An early start onto the trail begins with the starry skies and a full Moon but soon turns into dawn and sun on the distant South Rim.
All shapes and textures of rock abound. Imagine the heat and pressure to fold and squeeze these layers that jut up into the sky.
This large block has wonderful moss and lichens echoing the local sculptures
The bridge detour to Ribbon Fall.
The most lush area on the way down from Cottonwood. The trail winds through rushes and tall grasses for a few hundred yards. As I walk through I can feel the humidity and a cool breeze. What a great contrast to sweltering heat.
Around the bend and a few more minutes....the canyon opens up a bit and the creek is running off to the right. Grasses appear and trees emerge as I get closer to Phantom Ranch.
After getting set up at campsite 2, it's time to take a walk around. Continuing down along the creek the Colorado awaits. You can hear it before seeing it.
I decide to take a walk across the first suspension bridge and then back over the other one to return to camp...on the other side of the silver suspension bridge, there's a River Trail which climbs up and follows a path chiselled into the rock face over to the Black Bridge.
Here's the view looking back after crossing the silver bridge. Tomorrow morning, after crossing here, the Bright Angel Trail to the South Rim goes off to the left of the picture.
It's amazing how turbid the water is. Lots of sediment, and tremendous eddy currents mean no swimming...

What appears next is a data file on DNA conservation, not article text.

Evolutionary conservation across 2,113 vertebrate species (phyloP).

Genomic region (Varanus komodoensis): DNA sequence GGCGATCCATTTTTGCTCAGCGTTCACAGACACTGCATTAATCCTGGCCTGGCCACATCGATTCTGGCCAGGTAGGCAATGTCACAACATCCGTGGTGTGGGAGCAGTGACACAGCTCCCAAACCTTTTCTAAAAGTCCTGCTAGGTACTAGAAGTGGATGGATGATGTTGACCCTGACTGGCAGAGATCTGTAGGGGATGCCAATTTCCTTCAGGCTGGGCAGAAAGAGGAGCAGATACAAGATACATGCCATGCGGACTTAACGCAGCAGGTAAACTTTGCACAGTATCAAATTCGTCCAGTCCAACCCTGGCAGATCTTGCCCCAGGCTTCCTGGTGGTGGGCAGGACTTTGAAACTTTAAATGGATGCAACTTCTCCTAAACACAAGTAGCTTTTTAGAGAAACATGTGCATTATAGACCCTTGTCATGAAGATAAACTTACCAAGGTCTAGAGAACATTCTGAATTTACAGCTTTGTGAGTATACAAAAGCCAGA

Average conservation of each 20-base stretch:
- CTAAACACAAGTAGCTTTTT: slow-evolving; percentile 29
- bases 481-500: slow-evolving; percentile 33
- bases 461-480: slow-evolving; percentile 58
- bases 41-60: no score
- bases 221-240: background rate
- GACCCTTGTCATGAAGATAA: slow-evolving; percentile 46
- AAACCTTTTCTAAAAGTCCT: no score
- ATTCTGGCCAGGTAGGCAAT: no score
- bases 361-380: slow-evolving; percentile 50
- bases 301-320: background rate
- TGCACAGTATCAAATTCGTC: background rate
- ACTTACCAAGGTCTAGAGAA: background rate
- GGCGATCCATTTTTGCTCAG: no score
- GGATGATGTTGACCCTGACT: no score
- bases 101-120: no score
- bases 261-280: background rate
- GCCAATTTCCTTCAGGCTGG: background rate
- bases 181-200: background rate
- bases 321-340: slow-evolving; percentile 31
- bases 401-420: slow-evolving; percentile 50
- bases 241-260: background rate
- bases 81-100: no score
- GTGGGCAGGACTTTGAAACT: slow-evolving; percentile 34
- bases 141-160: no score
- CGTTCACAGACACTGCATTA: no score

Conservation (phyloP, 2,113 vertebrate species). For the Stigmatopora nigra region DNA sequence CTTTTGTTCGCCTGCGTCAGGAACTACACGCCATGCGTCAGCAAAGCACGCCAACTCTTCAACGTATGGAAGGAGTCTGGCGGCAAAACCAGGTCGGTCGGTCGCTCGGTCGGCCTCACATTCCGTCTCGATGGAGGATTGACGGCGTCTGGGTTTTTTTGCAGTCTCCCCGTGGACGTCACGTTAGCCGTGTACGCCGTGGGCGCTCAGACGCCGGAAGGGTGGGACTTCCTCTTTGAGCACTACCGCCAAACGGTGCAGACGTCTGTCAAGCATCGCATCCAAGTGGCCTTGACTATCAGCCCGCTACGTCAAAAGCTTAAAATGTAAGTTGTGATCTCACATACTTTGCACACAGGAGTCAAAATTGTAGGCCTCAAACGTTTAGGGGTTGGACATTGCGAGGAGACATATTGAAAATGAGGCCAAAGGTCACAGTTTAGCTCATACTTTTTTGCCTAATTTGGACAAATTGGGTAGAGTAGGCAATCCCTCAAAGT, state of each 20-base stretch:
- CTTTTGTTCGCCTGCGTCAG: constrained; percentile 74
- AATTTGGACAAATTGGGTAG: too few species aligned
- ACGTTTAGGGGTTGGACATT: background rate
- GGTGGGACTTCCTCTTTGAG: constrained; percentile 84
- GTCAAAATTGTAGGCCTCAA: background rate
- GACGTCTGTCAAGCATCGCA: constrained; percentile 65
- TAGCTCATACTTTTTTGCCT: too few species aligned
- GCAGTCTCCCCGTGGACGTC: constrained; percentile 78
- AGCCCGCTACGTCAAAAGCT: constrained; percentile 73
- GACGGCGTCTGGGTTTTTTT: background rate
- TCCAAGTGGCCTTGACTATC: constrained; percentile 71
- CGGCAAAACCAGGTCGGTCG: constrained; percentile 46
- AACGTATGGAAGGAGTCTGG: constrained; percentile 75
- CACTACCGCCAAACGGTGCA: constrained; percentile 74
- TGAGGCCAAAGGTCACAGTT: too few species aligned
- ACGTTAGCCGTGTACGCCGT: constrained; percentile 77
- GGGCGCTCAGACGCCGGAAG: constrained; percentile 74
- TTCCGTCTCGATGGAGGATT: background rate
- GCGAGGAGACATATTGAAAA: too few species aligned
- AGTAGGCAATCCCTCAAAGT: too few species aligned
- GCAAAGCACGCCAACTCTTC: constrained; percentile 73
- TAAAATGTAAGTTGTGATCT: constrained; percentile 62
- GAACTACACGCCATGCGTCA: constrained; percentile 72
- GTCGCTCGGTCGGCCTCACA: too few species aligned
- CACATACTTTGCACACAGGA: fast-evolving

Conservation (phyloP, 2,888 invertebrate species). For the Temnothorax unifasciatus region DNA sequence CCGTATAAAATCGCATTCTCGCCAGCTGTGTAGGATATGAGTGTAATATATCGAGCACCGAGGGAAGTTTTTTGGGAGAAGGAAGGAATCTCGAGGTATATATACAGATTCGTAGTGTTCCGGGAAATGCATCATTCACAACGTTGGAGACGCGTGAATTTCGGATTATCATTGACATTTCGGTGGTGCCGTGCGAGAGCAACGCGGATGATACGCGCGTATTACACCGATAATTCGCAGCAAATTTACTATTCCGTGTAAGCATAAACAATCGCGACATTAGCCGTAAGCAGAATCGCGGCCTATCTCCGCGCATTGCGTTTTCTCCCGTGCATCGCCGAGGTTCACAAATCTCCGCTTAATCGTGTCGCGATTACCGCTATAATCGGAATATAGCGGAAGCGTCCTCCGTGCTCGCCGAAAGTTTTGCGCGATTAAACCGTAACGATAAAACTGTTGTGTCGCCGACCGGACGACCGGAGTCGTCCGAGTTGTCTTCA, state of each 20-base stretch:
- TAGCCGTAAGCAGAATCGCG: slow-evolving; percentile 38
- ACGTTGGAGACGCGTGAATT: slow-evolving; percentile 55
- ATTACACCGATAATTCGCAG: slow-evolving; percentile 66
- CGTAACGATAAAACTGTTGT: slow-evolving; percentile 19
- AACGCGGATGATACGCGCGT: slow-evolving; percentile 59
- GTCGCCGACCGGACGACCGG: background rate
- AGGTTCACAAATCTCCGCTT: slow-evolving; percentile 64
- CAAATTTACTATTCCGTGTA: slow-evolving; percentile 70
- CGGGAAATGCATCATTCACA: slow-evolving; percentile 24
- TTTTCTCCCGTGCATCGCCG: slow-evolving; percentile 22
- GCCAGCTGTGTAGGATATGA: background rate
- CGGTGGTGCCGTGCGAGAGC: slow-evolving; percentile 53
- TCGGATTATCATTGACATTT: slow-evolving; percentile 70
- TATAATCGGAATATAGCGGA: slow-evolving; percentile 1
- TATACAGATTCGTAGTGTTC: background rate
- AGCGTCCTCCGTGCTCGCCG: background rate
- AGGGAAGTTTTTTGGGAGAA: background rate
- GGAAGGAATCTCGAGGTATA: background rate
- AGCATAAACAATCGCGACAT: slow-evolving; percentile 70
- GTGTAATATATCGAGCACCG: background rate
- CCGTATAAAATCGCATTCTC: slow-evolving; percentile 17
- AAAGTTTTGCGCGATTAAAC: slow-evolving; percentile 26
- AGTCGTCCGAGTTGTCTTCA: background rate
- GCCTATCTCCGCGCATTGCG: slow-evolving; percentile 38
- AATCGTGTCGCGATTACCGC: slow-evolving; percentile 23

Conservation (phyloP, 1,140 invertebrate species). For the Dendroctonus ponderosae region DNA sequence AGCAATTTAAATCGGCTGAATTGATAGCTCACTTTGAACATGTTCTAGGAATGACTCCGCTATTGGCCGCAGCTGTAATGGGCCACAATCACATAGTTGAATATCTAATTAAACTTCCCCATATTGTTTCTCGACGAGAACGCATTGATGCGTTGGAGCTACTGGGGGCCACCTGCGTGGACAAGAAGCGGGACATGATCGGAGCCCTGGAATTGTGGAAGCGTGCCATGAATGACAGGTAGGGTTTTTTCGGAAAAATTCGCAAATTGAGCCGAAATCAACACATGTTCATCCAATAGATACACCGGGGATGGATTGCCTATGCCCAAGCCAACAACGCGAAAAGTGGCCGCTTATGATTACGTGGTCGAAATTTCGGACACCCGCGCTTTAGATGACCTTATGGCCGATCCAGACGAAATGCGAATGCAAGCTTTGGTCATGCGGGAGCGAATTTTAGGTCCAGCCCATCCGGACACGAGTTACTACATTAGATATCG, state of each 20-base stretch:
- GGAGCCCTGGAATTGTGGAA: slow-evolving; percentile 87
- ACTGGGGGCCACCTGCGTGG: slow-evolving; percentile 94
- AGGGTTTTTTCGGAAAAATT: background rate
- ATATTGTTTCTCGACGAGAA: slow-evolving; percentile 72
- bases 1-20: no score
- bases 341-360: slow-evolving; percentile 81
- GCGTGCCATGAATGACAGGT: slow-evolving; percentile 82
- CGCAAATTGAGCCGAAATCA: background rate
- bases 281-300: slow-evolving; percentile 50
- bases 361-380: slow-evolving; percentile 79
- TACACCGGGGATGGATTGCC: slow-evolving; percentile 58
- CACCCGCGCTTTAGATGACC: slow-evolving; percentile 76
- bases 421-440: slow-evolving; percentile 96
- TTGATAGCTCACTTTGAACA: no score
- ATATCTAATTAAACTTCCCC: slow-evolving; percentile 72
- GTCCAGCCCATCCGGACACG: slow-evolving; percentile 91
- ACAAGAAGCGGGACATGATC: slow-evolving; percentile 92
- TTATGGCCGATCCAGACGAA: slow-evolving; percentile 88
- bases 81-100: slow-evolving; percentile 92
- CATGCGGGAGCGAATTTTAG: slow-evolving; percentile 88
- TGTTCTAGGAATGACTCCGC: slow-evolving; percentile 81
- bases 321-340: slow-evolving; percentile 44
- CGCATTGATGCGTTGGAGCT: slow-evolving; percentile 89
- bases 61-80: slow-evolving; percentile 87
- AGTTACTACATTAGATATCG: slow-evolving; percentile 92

For a few vignettes of the River Trail walk from this bridge up and across to Black Bridge,
Most of those who stay in the cabins of Phantom Ranch enjoy a hearty meal prepared for them. By applying months before hiking day, a limited number of hikers can join in for dinner and/or breakfast. To enjoy the food vicariously, I tagged along at the end of the queue. The guy in front of me was the last patron they were expecting, so I got a quick look inside the door, long enough to smell the stew and the other wonderful aromas.
Sunset at the end of a busy day. After a bit of night photography, it's time for a few hours sleep.
Food and aromatic things go in the ammo box to keep critters from dining.
One of the things I really enjoy on hikes is talking to people along the trails. You never know what interesting things you'll share and learn.
As we're setting up our stuff at the campsite, a Ranger visits to check permits and chat about important things like food storage. Well, it turns out that he's a volunteer, and has been here for decades. Long ago he was active in dolphin and whale research, and countless other outdoor-loving activities. It was great to talk with you Sjors.
This link, working as of Oct 2011, kindly takes you to a book excerpt with some stories involving this intrepid guy..
One connection leads to another. Here's a link to the travels of Nathan Healy by bicycle from Anchorage Alaska down to the southern most city in the world - Ushuaia in Argentina. He spent some time in the Grand Canyon and bumped into Sjors as well. Nathan's photo journey is a must see in its own right!